The US National Cybersecurity Assessments & Technical Services Team have issued a mandate on web and email security, including TLS+HSTS for web servers, and STARTTLS+SPF+DKIM+DMARC for email.
It’s … pretty decent for a brief, public requirements doc. It’s compatible with a prudent rollout of email authentication.
- Set up a centralized reporting repository for DMARC failure and aggregate reports.
- Within 90 days, turn on opportunistic TLS, deploy SPF records, deploy DKIM and set up DMARC with p=none and an email address for reporting.
- Within 120 days, disable weak TLS ciphers.
- Within one year, migrate to p=reject.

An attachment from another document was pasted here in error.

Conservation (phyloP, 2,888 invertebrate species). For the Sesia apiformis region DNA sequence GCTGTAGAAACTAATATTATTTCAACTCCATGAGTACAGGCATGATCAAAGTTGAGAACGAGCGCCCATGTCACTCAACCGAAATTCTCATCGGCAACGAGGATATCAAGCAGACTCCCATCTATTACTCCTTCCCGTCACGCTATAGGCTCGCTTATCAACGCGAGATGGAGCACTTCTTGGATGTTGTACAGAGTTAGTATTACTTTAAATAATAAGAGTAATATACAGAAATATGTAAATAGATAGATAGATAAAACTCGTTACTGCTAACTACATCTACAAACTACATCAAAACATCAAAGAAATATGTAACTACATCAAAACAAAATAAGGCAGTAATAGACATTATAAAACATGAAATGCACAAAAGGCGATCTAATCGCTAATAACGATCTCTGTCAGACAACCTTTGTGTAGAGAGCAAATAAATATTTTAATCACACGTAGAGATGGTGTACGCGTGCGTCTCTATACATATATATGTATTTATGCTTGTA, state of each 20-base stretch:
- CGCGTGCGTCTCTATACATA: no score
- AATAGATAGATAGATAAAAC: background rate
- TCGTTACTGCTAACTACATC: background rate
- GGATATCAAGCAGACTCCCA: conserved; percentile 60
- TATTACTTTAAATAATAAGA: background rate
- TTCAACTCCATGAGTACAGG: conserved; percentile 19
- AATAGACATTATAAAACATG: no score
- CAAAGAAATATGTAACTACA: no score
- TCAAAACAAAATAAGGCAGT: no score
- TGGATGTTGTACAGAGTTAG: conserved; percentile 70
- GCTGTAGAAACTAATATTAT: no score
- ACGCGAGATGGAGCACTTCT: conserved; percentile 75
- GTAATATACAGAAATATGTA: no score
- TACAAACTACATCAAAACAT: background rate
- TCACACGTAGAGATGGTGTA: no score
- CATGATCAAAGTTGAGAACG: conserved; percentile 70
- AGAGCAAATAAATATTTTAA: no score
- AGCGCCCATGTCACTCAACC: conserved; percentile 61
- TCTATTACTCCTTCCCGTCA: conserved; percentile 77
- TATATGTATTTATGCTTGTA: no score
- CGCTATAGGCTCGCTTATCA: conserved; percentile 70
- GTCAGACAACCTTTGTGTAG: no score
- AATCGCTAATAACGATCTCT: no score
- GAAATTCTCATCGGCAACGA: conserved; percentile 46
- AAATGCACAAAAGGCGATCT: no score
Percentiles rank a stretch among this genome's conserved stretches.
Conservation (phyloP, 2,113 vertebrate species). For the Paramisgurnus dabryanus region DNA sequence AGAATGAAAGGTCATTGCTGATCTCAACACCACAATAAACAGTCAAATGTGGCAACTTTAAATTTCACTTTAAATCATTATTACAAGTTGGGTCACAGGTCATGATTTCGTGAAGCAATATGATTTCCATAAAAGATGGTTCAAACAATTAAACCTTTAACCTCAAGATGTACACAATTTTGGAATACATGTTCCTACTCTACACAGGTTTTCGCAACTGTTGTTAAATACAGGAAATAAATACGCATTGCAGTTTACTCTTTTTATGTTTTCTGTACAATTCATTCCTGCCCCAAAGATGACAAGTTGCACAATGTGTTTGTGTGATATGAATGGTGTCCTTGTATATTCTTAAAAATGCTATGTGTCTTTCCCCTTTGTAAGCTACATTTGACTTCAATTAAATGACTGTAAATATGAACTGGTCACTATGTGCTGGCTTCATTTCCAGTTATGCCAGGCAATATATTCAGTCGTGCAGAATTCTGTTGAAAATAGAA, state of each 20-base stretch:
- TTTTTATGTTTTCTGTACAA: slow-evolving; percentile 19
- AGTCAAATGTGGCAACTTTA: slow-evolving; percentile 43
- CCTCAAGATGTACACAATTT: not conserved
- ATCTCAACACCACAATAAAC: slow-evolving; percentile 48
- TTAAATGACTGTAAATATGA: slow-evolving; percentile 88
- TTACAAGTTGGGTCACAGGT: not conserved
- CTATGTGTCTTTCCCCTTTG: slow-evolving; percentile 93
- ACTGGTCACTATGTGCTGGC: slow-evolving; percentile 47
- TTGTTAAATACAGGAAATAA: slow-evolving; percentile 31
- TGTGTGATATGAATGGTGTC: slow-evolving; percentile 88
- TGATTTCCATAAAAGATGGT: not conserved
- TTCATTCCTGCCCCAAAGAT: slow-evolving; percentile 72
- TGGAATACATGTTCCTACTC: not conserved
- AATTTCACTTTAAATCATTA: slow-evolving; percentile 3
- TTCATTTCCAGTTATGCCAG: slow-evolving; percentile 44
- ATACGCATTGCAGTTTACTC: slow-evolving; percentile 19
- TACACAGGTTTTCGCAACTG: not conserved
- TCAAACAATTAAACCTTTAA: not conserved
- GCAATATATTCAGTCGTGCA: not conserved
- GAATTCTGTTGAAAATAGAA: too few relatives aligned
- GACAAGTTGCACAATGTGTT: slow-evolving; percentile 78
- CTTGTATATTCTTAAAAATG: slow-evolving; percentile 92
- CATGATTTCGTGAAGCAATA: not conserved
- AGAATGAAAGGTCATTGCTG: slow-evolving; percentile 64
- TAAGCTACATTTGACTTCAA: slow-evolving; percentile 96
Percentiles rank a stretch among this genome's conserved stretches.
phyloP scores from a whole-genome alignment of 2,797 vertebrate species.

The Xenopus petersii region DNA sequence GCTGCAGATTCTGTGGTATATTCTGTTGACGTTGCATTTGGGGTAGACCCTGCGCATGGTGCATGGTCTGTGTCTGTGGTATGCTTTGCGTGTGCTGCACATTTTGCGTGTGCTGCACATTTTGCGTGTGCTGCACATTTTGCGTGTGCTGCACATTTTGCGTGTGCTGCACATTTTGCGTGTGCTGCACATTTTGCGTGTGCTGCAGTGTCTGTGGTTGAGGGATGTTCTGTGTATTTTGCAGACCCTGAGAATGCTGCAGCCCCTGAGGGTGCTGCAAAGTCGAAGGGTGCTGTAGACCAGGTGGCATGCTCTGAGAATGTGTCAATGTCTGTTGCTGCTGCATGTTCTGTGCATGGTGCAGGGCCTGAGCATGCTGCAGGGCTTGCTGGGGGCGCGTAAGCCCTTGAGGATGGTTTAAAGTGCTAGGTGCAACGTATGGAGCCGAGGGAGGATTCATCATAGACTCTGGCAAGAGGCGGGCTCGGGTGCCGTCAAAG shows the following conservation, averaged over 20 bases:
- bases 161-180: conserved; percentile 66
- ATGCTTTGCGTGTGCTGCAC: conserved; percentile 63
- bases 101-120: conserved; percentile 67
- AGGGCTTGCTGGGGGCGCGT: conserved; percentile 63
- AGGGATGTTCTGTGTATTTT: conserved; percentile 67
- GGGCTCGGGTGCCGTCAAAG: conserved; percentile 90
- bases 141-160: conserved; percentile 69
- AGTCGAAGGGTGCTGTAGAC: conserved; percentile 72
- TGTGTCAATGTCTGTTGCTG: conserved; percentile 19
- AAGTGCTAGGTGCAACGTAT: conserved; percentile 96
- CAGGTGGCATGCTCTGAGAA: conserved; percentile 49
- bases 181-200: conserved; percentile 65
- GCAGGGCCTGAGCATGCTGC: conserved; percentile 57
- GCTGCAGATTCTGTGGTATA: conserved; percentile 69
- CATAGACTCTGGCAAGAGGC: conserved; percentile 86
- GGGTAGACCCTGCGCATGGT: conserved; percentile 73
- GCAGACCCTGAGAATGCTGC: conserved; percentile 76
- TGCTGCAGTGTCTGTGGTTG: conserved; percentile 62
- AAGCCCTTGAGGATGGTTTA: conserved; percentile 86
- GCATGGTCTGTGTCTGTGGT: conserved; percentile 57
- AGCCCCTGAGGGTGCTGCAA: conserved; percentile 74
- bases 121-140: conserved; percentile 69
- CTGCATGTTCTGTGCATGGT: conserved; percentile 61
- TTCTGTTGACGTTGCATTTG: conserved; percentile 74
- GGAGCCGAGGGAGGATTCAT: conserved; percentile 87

The TLS requirements are sensible, and should be easy enough to roll out – and there’s likely enough time to work with vendors when it inevitably turns out that some servers can’t comply.
Best, it allows for a period of up to nine months of sending email with DMARC in monitoring-only mode with p=none. That, combined with a centralized repository for DMARC reports means that they should have enough visibility into issues to be able to resolve them before migrating to p=reject.
It all suggests a more realistic approach to DMARC timescales and issue monitoring during rollout than many organizations have shown.
They also have one of the clearer layman introductions to email authentication I’ve seen at https://cyber.dhs.gov/intro/.
Much of the content is well worth borrowing if you’re planning your own authentication upgrades; it’s all released CC0 / public domain (and the markdown source is at github).